Tag Archive for: gender equality

Congratulations to all the law firms named to Working Mother Media’s 2020 Best Law Firms for Women List.  These firms are being recognized for their “efforts and successes in finding, retaining and promoting women lawyers” and we commend their commitment to gender parity.

The Best Law Firms for Women List has been published for the last thirteen years.  Law firms are asked to complete an application including more than 300 questions about attorney demographics at different levels, schedule flexibility, paid time off and parental leaves, and development and retention of women.

We are particularly proud to congratulate the following Diversity & Flexibility Alliance members named to the 2020 List:

  1. Arnold & Porter Kaye Scholer
  2. Brownstein Hyatt Farber Schreck
  3. Cooley
  4. Crowell & Moring
  5. Davis Wright Tremaine
  6. Dechert
  7. DLA Piper
  8. Dorsey & Whitney
  9. Faegre Drinker Biddle & Reath
  10. Finnegan, Henderson, Farabow, Garrett & Dunner
  11. Fish & Richardson
  12. Jackson Lewis P.C.
  13. Katten
  14. Latham & Watkins
  15. Morgan, Lewis & Bockius
  16. Ogletree, Deakins, Nash, Smoak & Stewart
  17. O’Melveny & Myers
  18. Perkins Coie
  19. Quarles & Brady
  20. Reed Smith
  21. Seyfarth Shaw
  22. Sidley Austin
  23. Wiley

The Alliance’s Action Steps are designed to assist organizations with implementing practical strategies and policies related to diversity and flexibility.  Members can access full versions of all of the Alliance’s Action Steps in the Member Resource Center.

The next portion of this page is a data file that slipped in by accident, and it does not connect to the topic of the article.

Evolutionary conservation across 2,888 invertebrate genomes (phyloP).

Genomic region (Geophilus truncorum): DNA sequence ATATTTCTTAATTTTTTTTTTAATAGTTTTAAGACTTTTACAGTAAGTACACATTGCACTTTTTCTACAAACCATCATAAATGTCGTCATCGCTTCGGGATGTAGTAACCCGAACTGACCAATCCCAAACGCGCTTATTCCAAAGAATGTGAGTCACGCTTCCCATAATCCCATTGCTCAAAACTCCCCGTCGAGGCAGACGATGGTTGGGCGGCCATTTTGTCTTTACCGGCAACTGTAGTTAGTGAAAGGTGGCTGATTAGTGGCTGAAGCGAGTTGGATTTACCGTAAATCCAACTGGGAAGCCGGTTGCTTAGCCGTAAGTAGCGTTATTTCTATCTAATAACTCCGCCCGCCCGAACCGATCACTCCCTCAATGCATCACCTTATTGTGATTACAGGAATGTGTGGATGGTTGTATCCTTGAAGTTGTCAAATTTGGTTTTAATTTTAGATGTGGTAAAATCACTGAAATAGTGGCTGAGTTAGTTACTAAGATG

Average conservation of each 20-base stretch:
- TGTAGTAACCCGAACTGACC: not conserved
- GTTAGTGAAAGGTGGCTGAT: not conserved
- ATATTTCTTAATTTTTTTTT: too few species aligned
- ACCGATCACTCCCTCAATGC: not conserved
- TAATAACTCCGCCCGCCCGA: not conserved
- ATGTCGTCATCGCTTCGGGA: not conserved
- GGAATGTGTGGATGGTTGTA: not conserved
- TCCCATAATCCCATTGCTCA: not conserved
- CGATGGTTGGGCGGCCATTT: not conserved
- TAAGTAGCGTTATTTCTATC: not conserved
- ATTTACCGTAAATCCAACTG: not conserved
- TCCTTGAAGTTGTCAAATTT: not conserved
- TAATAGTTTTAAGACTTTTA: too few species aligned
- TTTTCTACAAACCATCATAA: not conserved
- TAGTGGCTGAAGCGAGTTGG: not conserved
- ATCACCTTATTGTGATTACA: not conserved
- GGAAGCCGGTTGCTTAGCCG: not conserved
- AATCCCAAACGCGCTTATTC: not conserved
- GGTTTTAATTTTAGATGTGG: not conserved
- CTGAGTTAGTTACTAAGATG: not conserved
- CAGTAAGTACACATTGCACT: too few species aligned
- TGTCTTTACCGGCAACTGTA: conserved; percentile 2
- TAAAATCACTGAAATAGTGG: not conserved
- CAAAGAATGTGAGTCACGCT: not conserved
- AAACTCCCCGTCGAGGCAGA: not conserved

Recent surveys show that men perceive greater progress towards gender equality than women do:

– More men (63%) than women (49%) think their organizations are making progress on gender diversity.[i]

– More women (83%) than men (76%) see gender diversity as moderately or very important.[ii]

– When asked about discrimination against women in the tech industry, 29% of men and 44% of women say it is a major problem.[iii]

This presents both an insight and a challenge for initiatives to advance women. For the insight: it explains in part why women’s advancement is so slow. For change to occur, there has to be a sense of necessity and urgency to overcome inertia. If men see no particular need to prioritize women’s progress in their organizations, they will be more prone to sit on the sidelines while others work to advance women. Even worse, organizational leadership may believe their organizations have done enough to ensure gender parity and actively resist initiatives to advance women.

Which brings us to the challenge: how can change advocates use this information to advocate for the advancement of women? The key foundational step is to address the disconnect through evidence and encouraging reflection. Here are some suggestions…

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